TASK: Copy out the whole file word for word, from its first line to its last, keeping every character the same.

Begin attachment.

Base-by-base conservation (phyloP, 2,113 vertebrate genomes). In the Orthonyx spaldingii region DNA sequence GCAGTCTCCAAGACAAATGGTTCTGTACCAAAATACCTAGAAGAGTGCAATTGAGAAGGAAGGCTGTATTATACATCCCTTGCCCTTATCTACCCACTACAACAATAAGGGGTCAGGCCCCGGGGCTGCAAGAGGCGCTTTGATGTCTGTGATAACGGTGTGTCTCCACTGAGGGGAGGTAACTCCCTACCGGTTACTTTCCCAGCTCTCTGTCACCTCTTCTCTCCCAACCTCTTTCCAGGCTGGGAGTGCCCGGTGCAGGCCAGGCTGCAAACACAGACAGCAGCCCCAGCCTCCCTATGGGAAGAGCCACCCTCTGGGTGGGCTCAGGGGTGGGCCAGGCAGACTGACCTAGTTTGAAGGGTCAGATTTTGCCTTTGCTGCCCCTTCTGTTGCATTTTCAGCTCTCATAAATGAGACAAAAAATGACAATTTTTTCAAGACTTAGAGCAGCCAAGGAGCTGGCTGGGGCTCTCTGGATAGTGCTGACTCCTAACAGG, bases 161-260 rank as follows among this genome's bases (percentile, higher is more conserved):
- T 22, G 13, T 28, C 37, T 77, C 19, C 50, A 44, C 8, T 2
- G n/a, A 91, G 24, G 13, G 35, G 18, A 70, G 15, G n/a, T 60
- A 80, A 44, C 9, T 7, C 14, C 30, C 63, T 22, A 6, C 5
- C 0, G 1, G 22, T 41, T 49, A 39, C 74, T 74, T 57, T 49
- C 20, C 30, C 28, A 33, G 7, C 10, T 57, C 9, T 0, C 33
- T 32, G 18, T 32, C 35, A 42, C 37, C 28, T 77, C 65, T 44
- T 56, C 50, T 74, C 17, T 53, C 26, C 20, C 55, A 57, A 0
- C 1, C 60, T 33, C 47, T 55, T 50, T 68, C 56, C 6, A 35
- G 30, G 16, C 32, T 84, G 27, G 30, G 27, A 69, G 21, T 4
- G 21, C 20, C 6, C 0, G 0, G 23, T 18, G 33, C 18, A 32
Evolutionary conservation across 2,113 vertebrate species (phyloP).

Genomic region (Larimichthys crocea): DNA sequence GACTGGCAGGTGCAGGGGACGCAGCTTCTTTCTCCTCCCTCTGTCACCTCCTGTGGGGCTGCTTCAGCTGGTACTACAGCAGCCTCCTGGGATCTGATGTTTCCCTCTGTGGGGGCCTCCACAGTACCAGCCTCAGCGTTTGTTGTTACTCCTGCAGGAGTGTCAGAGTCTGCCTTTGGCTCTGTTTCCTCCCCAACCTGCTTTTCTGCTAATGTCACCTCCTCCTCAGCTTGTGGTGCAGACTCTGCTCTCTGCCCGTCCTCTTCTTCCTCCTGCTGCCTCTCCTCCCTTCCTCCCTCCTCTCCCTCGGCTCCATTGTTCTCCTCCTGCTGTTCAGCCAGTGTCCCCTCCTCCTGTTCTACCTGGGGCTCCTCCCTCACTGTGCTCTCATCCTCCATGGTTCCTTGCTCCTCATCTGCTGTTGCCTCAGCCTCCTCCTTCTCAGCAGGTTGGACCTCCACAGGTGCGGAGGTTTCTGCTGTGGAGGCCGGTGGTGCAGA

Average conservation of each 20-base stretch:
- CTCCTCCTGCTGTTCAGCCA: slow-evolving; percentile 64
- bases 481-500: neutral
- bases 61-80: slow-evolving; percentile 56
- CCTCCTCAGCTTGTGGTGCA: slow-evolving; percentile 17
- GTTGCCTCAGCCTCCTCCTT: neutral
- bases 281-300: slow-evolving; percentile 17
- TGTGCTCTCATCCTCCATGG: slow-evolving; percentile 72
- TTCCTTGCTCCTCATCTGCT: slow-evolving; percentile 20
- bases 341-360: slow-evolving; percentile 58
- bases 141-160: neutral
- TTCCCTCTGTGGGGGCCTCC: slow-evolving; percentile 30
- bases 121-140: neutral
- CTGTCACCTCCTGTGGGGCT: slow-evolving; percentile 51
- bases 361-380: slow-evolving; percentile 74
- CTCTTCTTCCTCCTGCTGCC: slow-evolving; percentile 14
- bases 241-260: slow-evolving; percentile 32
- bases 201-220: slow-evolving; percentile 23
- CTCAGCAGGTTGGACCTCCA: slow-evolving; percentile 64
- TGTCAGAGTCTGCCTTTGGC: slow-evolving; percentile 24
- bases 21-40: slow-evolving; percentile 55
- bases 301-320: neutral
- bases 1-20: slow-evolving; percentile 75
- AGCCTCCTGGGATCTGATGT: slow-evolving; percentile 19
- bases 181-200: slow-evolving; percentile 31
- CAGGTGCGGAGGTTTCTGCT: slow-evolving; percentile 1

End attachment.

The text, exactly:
Base-by-base conservation (phyloP, 2,113 vertebrate genomes). In the Orthonyx spaldingii region DNA sequence GCAGTCTCCAAGACAAATGGTTCTGTACCAAAATACCTAGAAGAGTGCAATTGAGAAGGAAGGCTGTATTATACATCCCTTGCCCTTATCTACCCACTACAACAATAAGGGGTCAGGCCCCGGGGCTGCAAGAGGCGCTTTGATGTCTGTGATAACGGTGTGTCTCCACTGAGGGGAGGTAACTCCCTACCGGTTACTTTCCCAGCTCTCTGTCACCTCTTCTCTCCCAACCTCTTTCCAGGCTGGGAGTGCCCGGTGCAGGCCAGGCTGCAAACACAGACAGCAGCCCCAGCCTCCCTATGGGAAGAGCCACCCTCTGGGTGGGCTCAGGGGTGGGCCAGGCAGACTGACCTAGTTTGAAGGGTCAGATTTTGCCTTTGCTGCCCCTTCTGTTGCATTTTCAGCTCTCATAAATGAGACAAAAAATGACAATTTTTTCAAGACTTAGAGCAGCCAAGGAGCTGGCTGGGGCTCTCTGGATAGTGCTGACTCCTAACAGG, bases 161-260 rank as follows among this genome's bases (percentile, higher is more conserved):
- T 22, G 13, T 28, C 37, T 77, C 19, C 50, A 44, C 8, T 2
- G n/a, A 91, G 24, G 13, G 35, G 18, A 70, G 15, G n/a, T 60
- A 80, A 44, C 9, T 7, C 14, C 30, C 63, T 22, A 6, C 5
- C 0, G 1, G 22, T 41, T 49, A 39, C 74, T 74, T 57, T 49
- C 20, C 30, C 28, A 33, G 7, C 10, T 57, C 9, T 0, C 33
- T 32, G 18, T 32, C 35, A 42, C 37, C 28, T 77, C 65, T 44
- T 56, C 50, T 74, C 17, T 53, C 26, C 20, C 55, A 57, A 0
- C 1, C 60, T 33, C 47, T 55, T 50, T 68, C 56, C 6, A 35
- G 30, G 16, C 32, T 84, G 27, G 30, G 27, A 69, G 21, T 4
- G 21, C 20, C 6, C 0, G 0, G 23, T 18, G 33, C 18, A 32
Evolutionary conservation across 2,113 vertebrate species (phyloP).

Genomic region (Larimichthys crocea): DNA sequence GACTGGCAGGTGCAGGGGACGCAGCTTCTTTCTCCTCCCTCTGTCACCTCCTGTGGGGCTGCTTCAGCTGGTACTACAGCAGCCTCCTGGGATCTGATGTTTCCCTCTGTGGGGGCCTCCACAGTACCAGCCTCAGCGTTTGTTGTTACTCCTGCAGGAGTGTCAGAGTCTGCCTTTGGCTCTGTTTCCTCCCCAACCTGCTTTTCTGCTAATGTCACCTCCTCCTCAGCTTGTGGTGCAGACTCTGCTCTCTGCCCGTCCTCTTCTTCCTCCTGCTGCCTCTCCTCCCTTCCTCCCTCCTCTCCCTCGGCTCCATTGTTCTCCTCCTGCTGTTCAGCCAGTGTCCCCTCCTCCTGTTCTACCTGGGGCTCCTCCCTCACTGTGCTCTCATCCTCCATGGTTCCTTGCTCCTCATCTGCTGTTGCCTCAGCCTCCTCCTTCTCAGCAGGTTGGACCTCCACAGGTGCGGAGGTTTCTGCTGTGGAGGCCGGTGGTGCAGA

Average conservation of each 20-base stretch:
- CTCCTCCTGCTGTTCAGCCA: slow-evolving; percentile 64
- bases 481-500: neutral
- bases 61-80: slow-evolving; percentile 56
- CCTCCTCAGCTTGTGGTGCA: slow-evolving; percentile 17
- GTTGCCTCAGCCTCCTCCTT: neutral
- bases 281-300: slow-evolving; percentile 17
- TGTGCTCTCATCCTCCATGG: slow-evolving; percentile 72
- TTCCTTGCTCCTCATCTGCT: slow-evolving; percentile 20
- bases 341-360: slow-evolving; percentile 58
- bases 141-160: neutral
- TTCCCTCTGTGGGGGCCTCC: slow-evolving; percentile 30
- bases 121-140: neutral
- CTGTCACCTCCTGTGGGGCT: slow-evolving; percentile 51
- bases 361-380: slow-evolving; percentile 74
- CTCTTCTTCCTCCTGCTGCC: slow-evolving; percentile 14
- bases 241-260: slow-evolving; percentile 32
- bases 201-220: slow-evolving; percentile 23
- CTCAGCAGGTTGGACCTCCA: slow-evolving; percentile 64
- TGTCAGAGTCTGCCTTTGGC: slow-evolving; percentile 24
- bases 21-40: slow-evolving; percentile 55
- bases 301-320: neutral
- bases 1-20: slow-evolving; percentile 75
- AGCCTCCTGGGATCTGATGT: slow-evolving; percentile 19
- bases 181-200: slow-evolving; percentile 31
- CAGGTGCGGAGGTTTCTGCT: slow-evolving; percentile 1